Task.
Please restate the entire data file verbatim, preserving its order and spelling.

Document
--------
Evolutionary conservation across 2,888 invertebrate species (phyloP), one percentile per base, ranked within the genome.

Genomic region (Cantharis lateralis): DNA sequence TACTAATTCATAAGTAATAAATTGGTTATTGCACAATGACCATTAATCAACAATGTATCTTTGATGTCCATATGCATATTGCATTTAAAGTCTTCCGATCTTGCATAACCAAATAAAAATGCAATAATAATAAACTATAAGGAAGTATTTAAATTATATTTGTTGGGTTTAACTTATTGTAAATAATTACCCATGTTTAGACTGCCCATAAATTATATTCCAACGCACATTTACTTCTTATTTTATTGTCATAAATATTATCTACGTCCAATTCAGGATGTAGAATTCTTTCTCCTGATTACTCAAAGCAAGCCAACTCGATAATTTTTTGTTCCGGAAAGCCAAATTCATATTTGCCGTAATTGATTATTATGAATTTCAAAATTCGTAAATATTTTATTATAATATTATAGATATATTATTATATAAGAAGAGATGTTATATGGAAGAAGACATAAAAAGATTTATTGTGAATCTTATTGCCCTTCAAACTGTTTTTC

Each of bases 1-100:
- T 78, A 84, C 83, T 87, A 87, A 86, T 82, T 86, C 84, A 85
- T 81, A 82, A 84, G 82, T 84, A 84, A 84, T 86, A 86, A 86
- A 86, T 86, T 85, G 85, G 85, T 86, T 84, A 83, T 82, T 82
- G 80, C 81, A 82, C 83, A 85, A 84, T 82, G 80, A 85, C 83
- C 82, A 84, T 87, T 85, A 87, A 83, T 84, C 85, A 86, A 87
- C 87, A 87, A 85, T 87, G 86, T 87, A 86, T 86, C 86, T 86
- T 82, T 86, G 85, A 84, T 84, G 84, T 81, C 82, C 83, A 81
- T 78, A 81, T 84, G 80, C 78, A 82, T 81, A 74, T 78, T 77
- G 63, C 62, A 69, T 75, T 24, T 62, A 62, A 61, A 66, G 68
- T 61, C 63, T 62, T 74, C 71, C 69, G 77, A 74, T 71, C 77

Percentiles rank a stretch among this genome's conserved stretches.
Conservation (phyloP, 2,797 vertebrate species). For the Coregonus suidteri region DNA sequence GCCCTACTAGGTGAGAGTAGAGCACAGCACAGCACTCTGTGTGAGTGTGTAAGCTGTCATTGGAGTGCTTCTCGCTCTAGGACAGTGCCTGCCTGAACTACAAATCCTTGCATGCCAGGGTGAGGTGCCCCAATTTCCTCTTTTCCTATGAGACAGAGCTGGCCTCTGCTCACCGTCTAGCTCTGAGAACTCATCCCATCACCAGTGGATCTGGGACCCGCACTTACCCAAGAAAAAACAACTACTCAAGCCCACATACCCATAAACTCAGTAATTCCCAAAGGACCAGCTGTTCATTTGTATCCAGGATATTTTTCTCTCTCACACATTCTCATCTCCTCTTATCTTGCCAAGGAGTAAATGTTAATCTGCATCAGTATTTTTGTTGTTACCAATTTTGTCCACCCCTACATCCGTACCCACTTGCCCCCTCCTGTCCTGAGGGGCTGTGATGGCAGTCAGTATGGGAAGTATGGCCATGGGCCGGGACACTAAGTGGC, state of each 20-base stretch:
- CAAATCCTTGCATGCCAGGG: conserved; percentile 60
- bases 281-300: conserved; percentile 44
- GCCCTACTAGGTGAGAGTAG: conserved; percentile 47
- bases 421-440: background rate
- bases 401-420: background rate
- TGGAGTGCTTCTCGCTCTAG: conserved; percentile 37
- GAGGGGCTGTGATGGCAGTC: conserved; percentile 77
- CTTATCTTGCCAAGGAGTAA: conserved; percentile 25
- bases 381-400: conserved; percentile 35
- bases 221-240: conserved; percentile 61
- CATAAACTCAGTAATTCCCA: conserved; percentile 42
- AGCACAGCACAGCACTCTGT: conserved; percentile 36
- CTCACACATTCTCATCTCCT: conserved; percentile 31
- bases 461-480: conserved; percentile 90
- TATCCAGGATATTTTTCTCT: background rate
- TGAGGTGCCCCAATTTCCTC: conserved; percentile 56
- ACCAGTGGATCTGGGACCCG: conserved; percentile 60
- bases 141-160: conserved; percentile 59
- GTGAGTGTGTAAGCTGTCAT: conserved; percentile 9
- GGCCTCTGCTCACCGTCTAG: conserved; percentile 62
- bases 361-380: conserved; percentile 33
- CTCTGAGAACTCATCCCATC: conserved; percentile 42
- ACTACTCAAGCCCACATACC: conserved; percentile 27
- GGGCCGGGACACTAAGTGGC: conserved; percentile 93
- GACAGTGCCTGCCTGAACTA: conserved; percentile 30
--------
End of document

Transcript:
Evolutionary conservation across 2,888 invertebrate species (phyloP), one percentile per base, ranked within the genome.

Genomic region (Cantharis lateralis): DNA sequence TACTAATTCATAAGTAATAAATTGGTTATTGCACAATGACCATTAATCAACAATGTATCTTTGATGTCCATATGCATATTGCATTTAAAGTCTTCCGATCTTGCATAACCAAATAAAAATGCAATAATAATAAACTATAAGGAAGTATTTAAATTATATTTGTTGGGTTTAACTTATTGTAAATAATTACCCATGTTTAGACTGCCCATAAATTATATTCCAACGCACATTTACTTCTTATTTTATTGTCATAAATATTATCTACGTCCAATTCAGGATGTAGAATTCTTTCTCCTGATTACTCAAAGCAAGCCAACTCGATAATTTTTTGTTCCGGAAAGCCAAATTCATATTTGCCGTAATTGATTATTATGAATTTCAAAATTCGTAAATATTTTATTATAATATTATAGATATATTATTATATAAGAAGAGATGTTATATGGAAGAAGACATAAAAAGATTTATTGTGAATCTTATTGCCCTTCAAACTGTTTTTC

Each of bases 1-100:
- T 78, A 84, C 83, T 87, A 87, A 86, T 82, T 86, C 84, A 85
- T 81, A 82, A 84, G 82, T 84, A 84, A 84, T 86, A 86, A 86
- A 86, T 86, T 85, G 85, G 85, T 86, T 84, A 83, T 82, T 82
- G 80, C 81, A 82, C 83, A 85, A 84, T 82, G 80, A 85, C 83
- C 82, A 84, T 87, T 85, A 87, A 83, T 84, C 85, A 86, A 87
- C 87, A 87, A 85, T 87, G 86, T 87, A 86, T 86, C 86, T 86
- T 82, T 86, G 85, A 84, T 84, G 84, T 81, C 82, C 83, A 81
- T 78, A 81, T 84, G 80, C 78, A 82, T 81, A 74, T 78, T 77
- G 63, C 62, A 69, T 75, T 24, T 62, A 62, A 61, A 66, G 68
- T 61, C 63, T 62, T 74, C 71, C 69, G 77, A 74, T 71, C 77

Percentiles rank a stretch among this genome's conserved stretches.
Conservation (phyloP, 2,797 vertebrate species). For the Coregonus suidteri region DNA sequence GCCCTACTAGGTGAGAGTAGAGCACAGCACAGCACTCTGTGTGAGTGTGTAAGCTGTCATTGGAGTGCTTCTCGCTCTAGGACAGTGCCTGCCTGAACTACAAATCCTTGCATGCCAGGGTGAGGTGCCCCAATTTCCTCTTTTCCTATGAGACAGAGCTGGCCTCTGCTCACCGTCTAGCTCTGAGAACTCATCCCATCACCAGTGGATCTGGGACCCGCACTTACCCAAGAAAAAACAACTACTCAAGCCCACATACCCATAAACTCAGTAATTCCCAAAGGACCAGCTGTTCATTTGTATCCAGGATATTTTTCTCTCTCACACATTCTCATCTCCTCTTATCTTGCCAAGGAGTAAATGTTAATCTGCATCAGTATTTTTGTTGTTACCAATTTTGTCCACCCCTACATCCGTACCCACTTGCCCCCTCCTGTCCTGAGGGGCTGTGATGGCAGTCAGTATGGGAAGTATGGCCATGGGCCGGGACACTAAGTGGC, state of each 20-base stretch:
- CAAATCCTTGCATGCCAGGG: conserved; percentile 60
- bases 281-300: conserved; percentile 44
- GCCCTACTAGGTGAGAGTAG: conserved; percentile 47
- bases 421-440: background rate
- bases 401-420: background rate
- TGGAGTGCTTCTCGCTCTAG: conserved; percentile 37
- GAGGGGCTGTGATGGCAGTC: conserved; percentile 77
- CTTATCTTGCCAAGGAGTAA: conserved; percentile 25
- bases 381-400: conserved; percentile 35
- bases 221-240: conserved; percentile 61
- CATAAACTCAGTAATTCCCA: conserved; percentile 42
- AGCACAGCACAGCACTCTGT: conserved; percentile 36
- CTCACACATTCTCATCTCCT: conserved; percentile 31
- bases 461-480: conserved; percentile 90
- TATCCAGGATATTTTTCTCT: background rate
- TGAGGTGCCCCAATTTCCTC: conserved; percentile 56
- ACCAGTGGATCTGGGACCCG: conserved; percentile 60
- bases 141-160: conserved; percentile 59
- GTGAGTGTGTAAGCTGTCAT: conserved; percentile 9
- GGCCTCTGCTCACCGTCTAG: conserved; percentile 62
- bases 361-380: conserved; percentile 33
- CTCTGAGAACTCATCCCATC: conserved; percentile 42
- ACTACTCAAGCCCACATACC: conserved; percentile 27
- GGGCCGGGACACTAAGTGGC: conserved; percentile 93
- GACAGTGCCTGCCTGAACTA: conserved; percentile 30